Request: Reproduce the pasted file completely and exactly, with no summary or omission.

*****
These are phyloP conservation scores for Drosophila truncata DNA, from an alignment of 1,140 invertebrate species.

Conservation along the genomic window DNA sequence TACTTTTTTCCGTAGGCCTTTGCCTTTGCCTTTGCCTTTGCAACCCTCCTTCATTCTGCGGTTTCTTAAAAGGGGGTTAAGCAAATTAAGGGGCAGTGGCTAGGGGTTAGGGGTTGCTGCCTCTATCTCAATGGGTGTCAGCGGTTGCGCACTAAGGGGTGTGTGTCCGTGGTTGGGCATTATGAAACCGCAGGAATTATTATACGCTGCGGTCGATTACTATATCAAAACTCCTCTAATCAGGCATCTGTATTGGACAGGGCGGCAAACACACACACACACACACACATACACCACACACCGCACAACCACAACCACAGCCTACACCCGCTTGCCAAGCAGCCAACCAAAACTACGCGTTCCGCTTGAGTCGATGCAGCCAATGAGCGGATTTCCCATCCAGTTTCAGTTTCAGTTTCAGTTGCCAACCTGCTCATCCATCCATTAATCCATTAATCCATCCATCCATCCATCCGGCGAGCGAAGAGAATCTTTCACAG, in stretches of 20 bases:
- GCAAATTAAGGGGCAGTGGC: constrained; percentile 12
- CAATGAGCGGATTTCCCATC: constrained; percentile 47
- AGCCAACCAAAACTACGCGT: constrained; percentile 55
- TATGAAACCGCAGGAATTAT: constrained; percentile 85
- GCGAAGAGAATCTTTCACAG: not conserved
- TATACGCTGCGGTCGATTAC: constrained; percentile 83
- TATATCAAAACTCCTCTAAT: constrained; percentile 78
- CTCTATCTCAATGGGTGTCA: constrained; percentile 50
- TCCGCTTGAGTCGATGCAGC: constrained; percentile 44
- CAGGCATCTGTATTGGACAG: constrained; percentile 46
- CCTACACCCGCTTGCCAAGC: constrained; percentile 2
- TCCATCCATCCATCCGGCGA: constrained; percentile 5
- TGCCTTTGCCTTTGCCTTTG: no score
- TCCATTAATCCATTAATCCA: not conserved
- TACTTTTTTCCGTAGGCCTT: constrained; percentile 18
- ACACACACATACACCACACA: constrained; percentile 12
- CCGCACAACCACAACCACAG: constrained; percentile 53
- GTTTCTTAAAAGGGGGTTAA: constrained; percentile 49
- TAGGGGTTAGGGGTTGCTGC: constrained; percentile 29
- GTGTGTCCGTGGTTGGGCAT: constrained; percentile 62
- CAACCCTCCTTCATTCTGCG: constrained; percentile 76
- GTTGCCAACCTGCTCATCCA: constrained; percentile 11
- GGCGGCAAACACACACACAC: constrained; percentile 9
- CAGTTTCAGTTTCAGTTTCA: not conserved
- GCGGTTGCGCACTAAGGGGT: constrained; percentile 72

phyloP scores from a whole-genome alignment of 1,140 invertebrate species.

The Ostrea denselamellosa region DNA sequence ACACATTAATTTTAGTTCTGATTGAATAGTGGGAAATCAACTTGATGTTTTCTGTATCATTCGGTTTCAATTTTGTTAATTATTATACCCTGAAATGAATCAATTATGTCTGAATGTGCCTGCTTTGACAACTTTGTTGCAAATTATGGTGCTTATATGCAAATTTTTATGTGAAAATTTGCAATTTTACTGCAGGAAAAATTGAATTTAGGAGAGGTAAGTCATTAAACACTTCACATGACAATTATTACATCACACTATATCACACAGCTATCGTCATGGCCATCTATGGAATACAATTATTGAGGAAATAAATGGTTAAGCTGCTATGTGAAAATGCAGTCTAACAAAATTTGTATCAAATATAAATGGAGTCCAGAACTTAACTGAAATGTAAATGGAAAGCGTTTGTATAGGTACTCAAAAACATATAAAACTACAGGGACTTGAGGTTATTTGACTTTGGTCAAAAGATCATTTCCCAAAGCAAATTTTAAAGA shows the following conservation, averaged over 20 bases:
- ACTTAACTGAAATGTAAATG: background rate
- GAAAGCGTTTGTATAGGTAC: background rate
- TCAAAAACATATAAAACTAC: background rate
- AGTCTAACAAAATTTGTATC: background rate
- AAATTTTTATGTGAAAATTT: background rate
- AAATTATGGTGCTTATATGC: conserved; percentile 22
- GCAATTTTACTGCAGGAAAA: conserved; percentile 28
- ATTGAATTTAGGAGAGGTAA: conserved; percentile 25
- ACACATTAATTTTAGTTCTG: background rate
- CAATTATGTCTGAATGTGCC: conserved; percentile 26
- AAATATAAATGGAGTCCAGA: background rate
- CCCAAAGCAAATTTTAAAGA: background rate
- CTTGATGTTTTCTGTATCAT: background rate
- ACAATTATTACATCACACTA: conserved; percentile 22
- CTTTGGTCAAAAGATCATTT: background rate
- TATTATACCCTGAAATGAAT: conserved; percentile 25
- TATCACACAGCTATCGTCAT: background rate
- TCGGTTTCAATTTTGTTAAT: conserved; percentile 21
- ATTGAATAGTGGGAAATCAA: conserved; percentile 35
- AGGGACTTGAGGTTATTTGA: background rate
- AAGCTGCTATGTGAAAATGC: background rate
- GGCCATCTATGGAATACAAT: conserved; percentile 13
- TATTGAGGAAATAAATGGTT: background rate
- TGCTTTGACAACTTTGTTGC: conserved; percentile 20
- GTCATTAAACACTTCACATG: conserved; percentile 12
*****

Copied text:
These are phyloP conservation scores for Drosophila truncata DNA, from an alignment of 1,140 invertebrate species.

Conservation along the genomic window DNA sequence TACTTTTTTCCGTAGGCCTTTGCCTTTGCCTTTGCCTTTGCAACCCTCCTTCATTCTGCGGTTTCTTAAAAGGGGGTTAAGCAAATTAAGGGGCAGTGGCTAGGGGTTAGGGGTTGCTGCCTCTATCTCAATGGGTGTCAGCGGTTGCGCACTAAGGGGTGTGTGTCCGTGGTTGGGCATTATGAAACCGCAGGAATTATTATACGCTGCGGTCGATTACTATATCAAAACTCCTCTAATCAGGCATCTGTATTGGACAGGGCGGCAAACACACACACACACACACACATACACCACACACCGCACAACCACAACCACAGCCTACACCCGCTTGCCAAGCAGCCAACCAAAACTACGCGTTCCGCTTGAGTCGATGCAGCCAATGAGCGGATTTCCCATCCAGTTTCAGTTTCAGTTTCAGTTGCCAACCTGCTCATCCATCCATTAATCCATTAATCCATCCATCCATCCATCCGGCGAGCGAAGAGAATCTTTCACAG, in stretches of 20 bases:
- GCAAATTAAGGGGCAGTGGC: constrained; percentile 12
- CAATGAGCGGATTTCCCATC: constrained; percentile 47
- AGCCAACCAAAACTACGCGT: constrained; percentile 55
- TATGAAACCGCAGGAATTAT: constrained; percentile 85
- GCGAAGAGAATCTTTCACAG: not conserved
- TATACGCTGCGGTCGATTAC: constrained; percentile 83
- TATATCAAAACTCCTCTAAT: constrained; percentile 78
- CTCTATCTCAATGGGTGTCA: constrained; percentile 50
- TCCGCTTGAGTCGATGCAGC: constrained; percentile 44
- CAGGCATCTGTATTGGACAG: constrained; percentile 46
- CCTACACCCGCTTGCCAAGC: constrained; percentile 2
- TCCATCCATCCATCCGGCGA: constrained; percentile 5
- TGCCTTTGCCTTTGCCTTTG: no score
- TCCATTAATCCATTAATCCA: not conserved
- TACTTTTTTCCGTAGGCCTT: constrained; percentile 18
- ACACACACATACACCACACA: constrained; percentile 12
- CCGCACAACCACAACCACAG: constrained; percentile 53
- GTTTCTTAAAAGGGGGTTAA: constrained; percentile 49
- TAGGGGTTAGGGGTTGCTGC: constrained; percentile 29
- GTGTGTCCGTGGTTGGGCAT: constrained; percentile 62
- CAACCCTCCTTCATTCTGCG: constrained; percentile 76
- GTTGCCAACCTGCTCATCCA: constrained; percentile 11
- GGCGGCAAACACACACACAC: constrained; percentile 9
- CAGTTTCAGTTTCAGTTTCA: not conserved
- GCGGTTGCGCACTAAGGGGT: constrained; percentile 72

phyloP scores from a whole-genome alignment of 1,140 invertebrate species.

The Ostrea denselamellosa region DNA sequence ACACATTAATTTTAGTTCTGATTGAATAGTGGGAAATCAACTTGATGTTTTCTGTATCATTCGGTTTCAATTTTGTTAATTATTATACCCTGAAATGAATCAATTATGTCTGAATGTGCCTGCTTTGACAACTTTGTTGCAAATTATGGTGCTTATATGCAAATTTTTATGTGAAAATTTGCAATTTTACTGCAGGAAAAATTGAATTTAGGAGAGGTAAGTCATTAAACACTTCACATGACAATTATTACATCACACTATATCACACAGCTATCGTCATGGCCATCTATGGAATACAATTATTGAGGAAATAAATGGTTAAGCTGCTATGTGAAAATGCAGTCTAACAAAATTTGTATCAAATATAAATGGAGTCCAGAACTTAACTGAAATGTAAATGGAAAGCGTTTGTATAGGTACTCAAAAACATATAAAACTACAGGGACTTGAGGTTATTTGACTTTGGTCAAAAGATCATTTCCCAAAGCAAATTTTAAAGA shows the following conservation, averaged over 20 bases:
- ACTTAACTGAAATGTAAATG: background rate
- GAAAGCGTTTGTATAGGTAC: background rate
- TCAAAAACATATAAAACTAC: background rate
- AGTCTAACAAAATTTGTATC: background rate
- AAATTTTTATGTGAAAATTT: background rate
- AAATTATGGTGCTTATATGC: conserved; percentile 22
- GCAATTTTACTGCAGGAAAA: conserved; percentile 28
- ATTGAATTTAGGAGAGGTAA: conserved; percentile 25
- ACACATTAATTTTAGTTCTG: background rate
- CAATTATGTCTGAATGTGCC: conserved; percentile 26
- AAATATAAATGGAGTCCAGA: background rate
- CCCAAAGCAAATTTTAAAGA: background rate
- CTTGATGTTTTCTGTATCAT: background rate
- ACAATTATTACATCACACTA: conserved; percentile 22
- CTTTGGTCAAAAGATCATTT: background rate
- TATTATACCCTGAAATGAAT: conserved; percentile 25
- TATCACACAGCTATCGTCAT: background rate
- TCGGTTTCAATTTTGTTAAT: conserved; percentile 21
- ATTGAATAGTGGGAAATCAA: conserved; percentile 35
- AGGGACTTGAGGTTATTTGA: background rate
- AAGCTGCTATGTGAAAATGC: background rate
- GGCCATCTATGGAATACAAT: conserved; percentile 13
- TATTGAGGAAATAAATGGTT: background rate
- TGCTTTGACAACTTTGTTGC: conserved; percentile 20
- GTCATTAAACACTTCACATG: conserved; percentile 12